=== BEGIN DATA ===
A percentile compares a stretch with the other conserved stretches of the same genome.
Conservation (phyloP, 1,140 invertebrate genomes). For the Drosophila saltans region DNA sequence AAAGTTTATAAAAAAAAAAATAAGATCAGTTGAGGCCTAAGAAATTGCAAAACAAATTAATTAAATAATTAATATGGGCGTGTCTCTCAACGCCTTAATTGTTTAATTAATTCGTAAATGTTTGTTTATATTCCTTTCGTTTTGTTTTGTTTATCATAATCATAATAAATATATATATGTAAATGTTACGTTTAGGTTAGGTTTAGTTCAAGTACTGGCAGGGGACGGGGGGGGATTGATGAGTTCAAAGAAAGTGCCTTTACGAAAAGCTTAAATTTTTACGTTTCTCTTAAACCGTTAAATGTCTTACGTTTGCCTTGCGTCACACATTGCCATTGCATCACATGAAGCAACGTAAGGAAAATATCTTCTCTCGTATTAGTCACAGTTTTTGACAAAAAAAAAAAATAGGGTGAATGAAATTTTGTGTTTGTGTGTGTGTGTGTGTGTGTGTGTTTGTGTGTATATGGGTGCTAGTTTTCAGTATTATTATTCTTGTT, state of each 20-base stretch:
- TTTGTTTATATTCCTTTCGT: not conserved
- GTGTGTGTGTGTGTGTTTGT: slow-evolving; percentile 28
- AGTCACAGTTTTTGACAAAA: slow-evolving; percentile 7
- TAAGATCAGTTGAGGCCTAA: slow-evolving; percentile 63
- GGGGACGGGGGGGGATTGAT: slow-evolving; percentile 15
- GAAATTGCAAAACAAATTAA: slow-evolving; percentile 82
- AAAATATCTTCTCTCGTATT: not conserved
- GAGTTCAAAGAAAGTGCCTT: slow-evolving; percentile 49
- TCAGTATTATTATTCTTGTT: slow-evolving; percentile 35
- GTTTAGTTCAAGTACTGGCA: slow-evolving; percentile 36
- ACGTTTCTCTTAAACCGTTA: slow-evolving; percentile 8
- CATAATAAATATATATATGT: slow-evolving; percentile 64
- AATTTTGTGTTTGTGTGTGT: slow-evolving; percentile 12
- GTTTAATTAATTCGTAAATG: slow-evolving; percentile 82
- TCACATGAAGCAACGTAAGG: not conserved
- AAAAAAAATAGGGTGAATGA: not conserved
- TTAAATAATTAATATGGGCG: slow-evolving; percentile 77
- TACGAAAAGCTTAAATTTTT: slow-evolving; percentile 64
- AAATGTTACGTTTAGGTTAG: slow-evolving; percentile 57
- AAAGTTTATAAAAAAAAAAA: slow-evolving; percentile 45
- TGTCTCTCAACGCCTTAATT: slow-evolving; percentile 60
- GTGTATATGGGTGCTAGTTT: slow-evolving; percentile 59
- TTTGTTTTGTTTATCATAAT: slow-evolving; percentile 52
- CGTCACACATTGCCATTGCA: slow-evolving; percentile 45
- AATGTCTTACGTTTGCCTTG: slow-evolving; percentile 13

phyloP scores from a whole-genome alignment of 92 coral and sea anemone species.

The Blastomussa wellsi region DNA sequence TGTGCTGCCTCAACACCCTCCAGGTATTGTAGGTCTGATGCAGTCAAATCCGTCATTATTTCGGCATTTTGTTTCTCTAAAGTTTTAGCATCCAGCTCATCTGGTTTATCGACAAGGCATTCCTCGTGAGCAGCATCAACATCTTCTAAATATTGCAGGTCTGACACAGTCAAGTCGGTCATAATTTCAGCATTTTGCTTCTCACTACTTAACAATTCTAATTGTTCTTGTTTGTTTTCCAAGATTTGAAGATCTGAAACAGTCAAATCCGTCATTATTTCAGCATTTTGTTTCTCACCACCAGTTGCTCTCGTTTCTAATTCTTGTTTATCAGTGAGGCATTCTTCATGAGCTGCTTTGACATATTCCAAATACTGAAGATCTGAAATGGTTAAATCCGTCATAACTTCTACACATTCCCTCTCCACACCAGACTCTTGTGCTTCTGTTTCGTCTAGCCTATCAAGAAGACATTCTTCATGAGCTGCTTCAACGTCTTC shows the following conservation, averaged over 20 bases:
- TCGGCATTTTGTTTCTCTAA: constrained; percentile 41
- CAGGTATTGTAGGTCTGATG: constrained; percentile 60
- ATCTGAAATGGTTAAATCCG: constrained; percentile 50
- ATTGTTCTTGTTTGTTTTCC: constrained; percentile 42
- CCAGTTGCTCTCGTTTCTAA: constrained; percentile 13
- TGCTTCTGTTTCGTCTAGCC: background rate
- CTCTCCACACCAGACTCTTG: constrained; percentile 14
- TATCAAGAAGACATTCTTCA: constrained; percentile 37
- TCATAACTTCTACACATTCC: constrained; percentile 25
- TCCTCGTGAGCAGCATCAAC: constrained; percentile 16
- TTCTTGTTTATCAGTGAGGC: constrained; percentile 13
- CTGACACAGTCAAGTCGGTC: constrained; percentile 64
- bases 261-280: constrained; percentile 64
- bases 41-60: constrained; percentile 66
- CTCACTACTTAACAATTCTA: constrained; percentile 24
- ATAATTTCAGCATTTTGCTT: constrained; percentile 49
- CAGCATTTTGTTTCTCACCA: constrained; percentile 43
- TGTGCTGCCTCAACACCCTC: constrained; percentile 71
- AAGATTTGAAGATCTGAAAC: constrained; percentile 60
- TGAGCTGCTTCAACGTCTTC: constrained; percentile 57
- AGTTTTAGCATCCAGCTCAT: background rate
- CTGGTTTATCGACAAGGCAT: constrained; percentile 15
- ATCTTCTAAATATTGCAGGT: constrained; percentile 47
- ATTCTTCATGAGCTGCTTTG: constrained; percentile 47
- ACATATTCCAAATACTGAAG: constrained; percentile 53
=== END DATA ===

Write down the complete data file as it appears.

A percentile compares a stretch with the other conserved stretches of the same genome.
Conservation (phyloP, 1,140 invertebrate genomes). For the Drosophila saltans region DNA sequence AAAGTTTATAAAAAAAAAAATAAGATCAGTTGAGGCCTAAGAAATTGCAAAACAAATTAATTAAATAATTAATATGGGCGTGTCTCTCAACGCCTTAATTGTTTAATTAATTCGTAAATGTTTGTTTATATTCCTTTCGTTTTGTTTTGTTTATCATAATCATAATAAATATATATATGTAAATGTTACGTTTAGGTTAGGTTTAGTTCAAGTACTGGCAGGGGACGGGGGGGGATTGATGAGTTCAAAGAAAGTGCCTTTACGAAAAGCTTAAATTTTTACGTTTCTCTTAAACCGTTAAATGTCTTACGTTTGCCTTGCGTCACACATTGCCATTGCATCACATGAAGCAACGTAAGGAAAATATCTTCTCTCGTATTAGTCACAGTTTTTGACAAAAAAAAAAAATAGGGTGAATGAAATTTTGTGTTTGTGTGTGTGTGTGTGTGTGTGTGTTTGTGTGTATATGGGTGCTAGTTTTCAGTATTATTATTCTTGTT, state of each 20-base stretch:
- TTTGTTTATATTCCTTTCGT: not conserved
- GTGTGTGTGTGTGTGTTTGT: slow-evolving; percentile 28
- AGTCACAGTTTTTGACAAAA: slow-evolving; percentile 7
- TAAGATCAGTTGAGGCCTAA: slow-evolving; percentile 63
- GGGGACGGGGGGGGATTGAT: slow-evolving; percentile 15
- GAAATTGCAAAACAAATTAA: slow-evolving; percentile 82
- AAAATATCTTCTCTCGTATT: not conserved
- GAGTTCAAAGAAAGTGCCTT: slow-evolving; percentile 49
- TCAGTATTATTATTCTTGTT: slow-evolving; percentile 35
- GTTTAGTTCAAGTACTGGCA: slow-evolving; percentile 36
- ACGTTTCTCTTAAACCGTTA: slow-evolving; percentile 8
- CATAATAAATATATATATGT: slow-evolving; percentile 64
- AATTTTGTGTTTGTGTGTGT: slow-evolving; percentile 12
- GTTTAATTAATTCGTAAATG: slow-evolving; percentile 82
- TCACATGAAGCAACGTAAGG: not conserved
- AAAAAAAATAGGGTGAATGA: not conserved
- TTAAATAATTAATATGGGCG: slow-evolving; percentile 77
- TACGAAAAGCTTAAATTTTT: slow-evolving; percentile 64
- AAATGTTACGTTTAGGTTAG: slow-evolving; percentile 57
- AAAGTTTATAAAAAAAAAAA: slow-evolving; percentile 45
- TGTCTCTCAACGCCTTAATT: slow-evolving; percentile 60
- GTGTATATGGGTGCTAGTTT: slow-evolving; percentile 59
- TTTGTTTTGTTTATCATAAT: slow-evolving; percentile 52
- CGTCACACATTGCCATTGCA: slow-evolving; percentile 45
- AATGTCTTACGTTTGCCTTG: slow-evolving; percentile 13

phyloP scores from a whole-genome alignment of 92 coral and sea anemone species.

The Blastomussa wellsi region DNA sequence TGTGCTGCCTCAACACCCTCCAGGTATTGTAGGTCTGATGCAGTCAAATCCGTCATTATTTCGGCATTTTGTTTCTCTAAAGTTTTAGCATCCAGCTCATCTGGTTTATCGACAAGGCATTCCTCGTGAGCAGCATCAACATCTTCTAAATATTGCAGGTCTGACACAGTCAAGTCGGTCATAATTTCAGCATTTTGCTTCTCACTACTTAACAATTCTAATTGTTCTTGTTTGTTTTCCAAGATTTGAAGATCTGAAACAGTCAAATCCGTCATTATTTCAGCATTTTGTTTCTCACCACCAGTTGCTCTCGTTTCTAATTCTTGTTTATCAGTGAGGCATTCTTCATGAGCTGCTTTGACATATTCCAAATACTGAAGATCTGAAATGGTTAAATCCGTCATAACTTCTACACATTCCCTCTCCACACCAGACTCTTGTGCTTCTGTTTCGTCTAGCCTATCAAGAAGACATTCTTCATGAGCTGCTTCAACGTCTTC shows the following conservation, averaged over 20 bases:
- TCGGCATTTTGTTTCTCTAA: constrained; percentile 41
- CAGGTATTGTAGGTCTGATG: constrained; percentile 60
- ATCTGAAATGGTTAAATCCG: constrained; percentile 50
- ATTGTTCTTGTTTGTTTTCC: constrained; percentile 42
- CCAGTTGCTCTCGTTTCTAA: constrained; percentile 13
- TGCTTCTGTTTCGTCTAGCC: background rate
- CTCTCCACACCAGACTCTTG: constrained; percentile 14
- TATCAAGAAGACATTCTTCA: constrained; percentile 37
- TCATAACTTCTACACATTCC: constrained; percentile 25
- TCCTCGTGAGCAGCATCAAC: constrained; percentile 16
- TTCTTGTTTATCAGTGAGGC: constrained; percentile 13
- CTGACACAGTCAAGTCGGTC: constrained; percentile 64
- bases 261-280: constrained; percentile 64
- bases 41-60: constrained; percentile 66
- CTCACTACTTAACAATTCTA: constrained; percentile 24
- ATAATTTCAGCATTTTGCTT: constrained; percentile 49
- CAGCATTTTGTTTCTCACCA: constrained; percentile 43
- TGTGCTGCCTCAACACCCTC: constrained; percentile 71
- AAGATTTGAAGATCTGAAAC: constrained; percentile 60
- TGAGCTGCTTCAACGTCTTC: constrained; percentile 57
- AGTTTTAGCATCCAGCTCAT: background rate
- CTGGTTTATCGACAAGGCAT: constrained; percentile 15
- ATCTTCTAAATATTGCAGGT: constrained; percentile 47
- ATTCTTCATGAGCTGCTTTG: constrained; percentile 47
- ACATATTCCAAATACTGAAG: constrained; percentile 53